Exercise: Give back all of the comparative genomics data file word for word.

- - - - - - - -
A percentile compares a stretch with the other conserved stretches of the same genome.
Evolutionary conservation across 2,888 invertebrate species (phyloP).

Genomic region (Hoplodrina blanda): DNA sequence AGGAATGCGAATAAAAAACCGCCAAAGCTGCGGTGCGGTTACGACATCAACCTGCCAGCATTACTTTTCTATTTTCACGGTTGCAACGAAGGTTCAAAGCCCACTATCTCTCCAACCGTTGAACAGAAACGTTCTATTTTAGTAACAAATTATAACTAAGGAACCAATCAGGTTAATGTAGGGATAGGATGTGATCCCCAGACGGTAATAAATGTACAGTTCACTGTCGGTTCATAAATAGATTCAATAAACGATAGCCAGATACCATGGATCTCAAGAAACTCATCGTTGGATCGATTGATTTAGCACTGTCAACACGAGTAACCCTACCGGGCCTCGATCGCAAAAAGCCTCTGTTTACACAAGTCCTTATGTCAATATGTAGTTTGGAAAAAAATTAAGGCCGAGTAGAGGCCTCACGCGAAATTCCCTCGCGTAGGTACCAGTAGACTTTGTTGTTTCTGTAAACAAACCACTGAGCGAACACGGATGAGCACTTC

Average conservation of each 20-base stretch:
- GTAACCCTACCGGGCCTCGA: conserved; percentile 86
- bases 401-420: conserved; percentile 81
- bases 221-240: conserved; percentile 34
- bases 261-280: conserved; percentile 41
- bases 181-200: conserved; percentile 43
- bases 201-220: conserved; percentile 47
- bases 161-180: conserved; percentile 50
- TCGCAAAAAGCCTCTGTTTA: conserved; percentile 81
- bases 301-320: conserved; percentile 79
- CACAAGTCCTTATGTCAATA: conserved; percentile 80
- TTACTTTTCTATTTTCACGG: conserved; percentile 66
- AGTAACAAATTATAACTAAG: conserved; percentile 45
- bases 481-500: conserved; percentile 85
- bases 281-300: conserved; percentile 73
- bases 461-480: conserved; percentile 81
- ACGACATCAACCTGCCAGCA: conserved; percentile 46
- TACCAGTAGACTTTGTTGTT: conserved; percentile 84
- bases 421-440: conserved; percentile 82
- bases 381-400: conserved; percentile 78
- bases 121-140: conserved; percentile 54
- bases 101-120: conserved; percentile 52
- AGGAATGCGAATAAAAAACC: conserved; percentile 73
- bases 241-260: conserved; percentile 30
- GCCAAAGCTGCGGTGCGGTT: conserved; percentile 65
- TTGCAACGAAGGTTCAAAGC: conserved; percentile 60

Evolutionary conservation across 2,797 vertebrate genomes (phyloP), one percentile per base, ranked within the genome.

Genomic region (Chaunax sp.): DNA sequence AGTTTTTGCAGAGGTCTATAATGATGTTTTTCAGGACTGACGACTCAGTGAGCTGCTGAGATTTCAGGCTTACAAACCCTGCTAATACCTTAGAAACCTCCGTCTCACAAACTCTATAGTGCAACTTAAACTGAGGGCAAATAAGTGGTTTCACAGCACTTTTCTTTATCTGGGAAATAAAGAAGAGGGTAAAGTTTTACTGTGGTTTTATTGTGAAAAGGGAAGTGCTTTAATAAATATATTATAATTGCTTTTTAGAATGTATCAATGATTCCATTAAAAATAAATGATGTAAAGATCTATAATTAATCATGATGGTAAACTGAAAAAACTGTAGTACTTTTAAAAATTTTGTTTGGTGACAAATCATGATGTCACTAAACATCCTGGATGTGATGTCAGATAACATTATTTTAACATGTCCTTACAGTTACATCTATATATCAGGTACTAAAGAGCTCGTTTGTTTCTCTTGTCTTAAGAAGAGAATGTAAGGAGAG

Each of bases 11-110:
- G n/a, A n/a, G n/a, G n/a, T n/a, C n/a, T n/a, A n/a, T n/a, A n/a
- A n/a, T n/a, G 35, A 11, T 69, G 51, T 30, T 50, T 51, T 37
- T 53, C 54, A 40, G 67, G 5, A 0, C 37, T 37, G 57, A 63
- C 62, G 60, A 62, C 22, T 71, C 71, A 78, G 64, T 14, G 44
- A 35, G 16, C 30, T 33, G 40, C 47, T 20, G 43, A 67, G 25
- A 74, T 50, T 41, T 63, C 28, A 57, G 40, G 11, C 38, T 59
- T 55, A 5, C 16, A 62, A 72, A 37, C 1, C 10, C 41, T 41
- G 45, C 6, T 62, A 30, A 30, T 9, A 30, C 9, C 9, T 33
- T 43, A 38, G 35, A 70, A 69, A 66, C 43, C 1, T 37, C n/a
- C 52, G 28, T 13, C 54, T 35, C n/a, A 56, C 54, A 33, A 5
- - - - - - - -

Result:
A percentile compares a stretch with the other conserved stretches of the same genome.
Evolutionary conservation across 2,888 invertebrate species (phyloP).

Genomic region (Hoplodrina blanda): DNA sequence AGGAATGCGAATAAAAAACCGCCAAAGCTGCGGTGCGGTTACGACATCAACCTGCCAGCATTACTTTTCTATTTTCACGGTTGCAACGAAGGTTCAAAGCCCACTATCTCTCCAACCGTTGAACAGAAACGTTCTATTTTAGTAACAAATTATAACTAAGGAACCAATCAGGTTAATGTAGGGATAGGATGTGATCCCCAGACGGTAATAAATGTACAGTTCACTGTCGGTTCATAAATAGATTCAATAAACGATAGCCAGATACCATGGATCTCAAGAAACTCATCGTTGGATCGATTGATTTAGCACTGTCAACACGAGTAACCCTACCGGGCCTCGATCGCAAAAAGCCTCTGTTTACACAAGTCCTTATGTCAATATGTAGTTTGGAAAAAAATTAAGGCCGAGTAGAGGCCTCACGCGAAATTCCCTCGCGTAGGTACCAGTAGACTTTGTTGTTTCTGTAAACAAACCACTGAGCGAACACGGATGAGCACTTC

Average conservation of each 20-base stretch:
- GTAACCCTACCGGGCCTCGA: conserved; percentile 86
- bases 401-420: conserved; percentile 81
- bases 221-240: conserved; percentile 34
- bases 261-280: conserved; percentile 41
- bases 181-200: conserved; percentile 43
- bases 201-220: conserved; percentile 47
- bases 161-180: conserved; percentile 50
- TCGCAAAAAGCCTCTGTTTA: conserved; percentile 81
- bases 301-320: conserved; percentile 79
- CACAAGTCCTTATGTCAATA: conserved; percentile 80
- TTACTTTTCTATTTTCACGG: conserved; percentile 66
- AGTAACAAATTATAACTAAG: conserved; percentile 45
- bases 481-500: conserved; percentile 85
- bases 281-300: conserved; percentile 73
- bases 461-480: conserved; percentile 81
- ACGACATCAACCTGCCAGCA: conserved; percentile 46
- TACCAGTAGACTTTGTTGTT: conserved; percentile 84
- bases 421-440: conserved; percentile 82
- bases 381-400: conserved; percentile 78
- bases 121-140: conserved; percentile 54
- bases 101-120: conserved; percentile 52
- AGGAATGCGAATAAAAAACC: conserved; percentile 73
- bases 241-260: conserved; percentile 30
- GCCAAAGCTGCGGTGCGGTT: conserved; percentile 65
- TTGCAACGAAGGTTCAAAGC: conserved; percentile 60

Evolutionary conservation across 2,797 vertebrate genomes (phyloP), one percentile per base, ranked within the genome.

Genomic region (Chaunax sp.): DNA sequence AGTTTTTGCAGAGGTCTATAATGATGTTTTTCAGGACTGACGACTCAGTGAGCTGCTGAGATTTCAGGCTTACAAACCCTGCTAATACCTTAGAAACCTCCGTCTCACAAACTCTATAGTGCAACTTAAACTGAGGGCAAATAAGTGGTTTCACAGCACTTTTCTTTATCTGGGAAATAAAGAAGAGGGTAAAGTTTTACTGTGGTTTTATTGTGAAAAGGGAAGTGCTTTAATAAATATATTATAATTGCTTTTTAGAATGTATCAATGATTCCATTAAAAATAAATGATGTAAAGATCTATAATTAATCATGATGGTAAACTGAAAAAACTGTAGTACTTTTAAAAATTTTGTTTGGTGACAAATCATGATGTCACTAAACATCCTGGATGTGATGTCAGATAACATTATTTTAACATGTCCTTACAGTTACATCTATATATCAGGTACTAAAGAGCTCGTTTGTTTCTCTTGTCTTAAGAAGAGAATGTAAGGAGAG

Each of bases 11-110:
- G n/a, A n/a, G n/a, G n/a, T n/a, C n/a, T n/a, A n/a, T n/a, A n/a
- A n/a, T n/a, G 35, A 11, T 69, G 51, T 30, T 50, T 51, T 37
- T 53, C 54, A 40, G 67, G 5, A 0, C 37, T 37, G 57, A 63
- C 62, G 60, A 62, C 22, T 71, C 71, A 78, G 64, T 14, G 44
- A 35, G 16, C 30, T 33, G 40, C 47, T 20, G 43, A 67, G 25
- A 74, T 50, T 41, T 63, C 28, A 57, G 40, G 11, C 38, T 59
- T 55, A 5, C 16, A 62, A 72, A 37, C 1, C 10, C 41, T 41
- G 45, C 6, T 62, A 30, A 30, T 9, A 30, C 9, C 9, T 33
- T 43, A 38, G 35, A 70, A 69, A 66, C 43, C 1, T 37, C n/a
- C 52, G 28, T 13, C 54, T 35, C n/a, A 56, C 54, A 33, A 5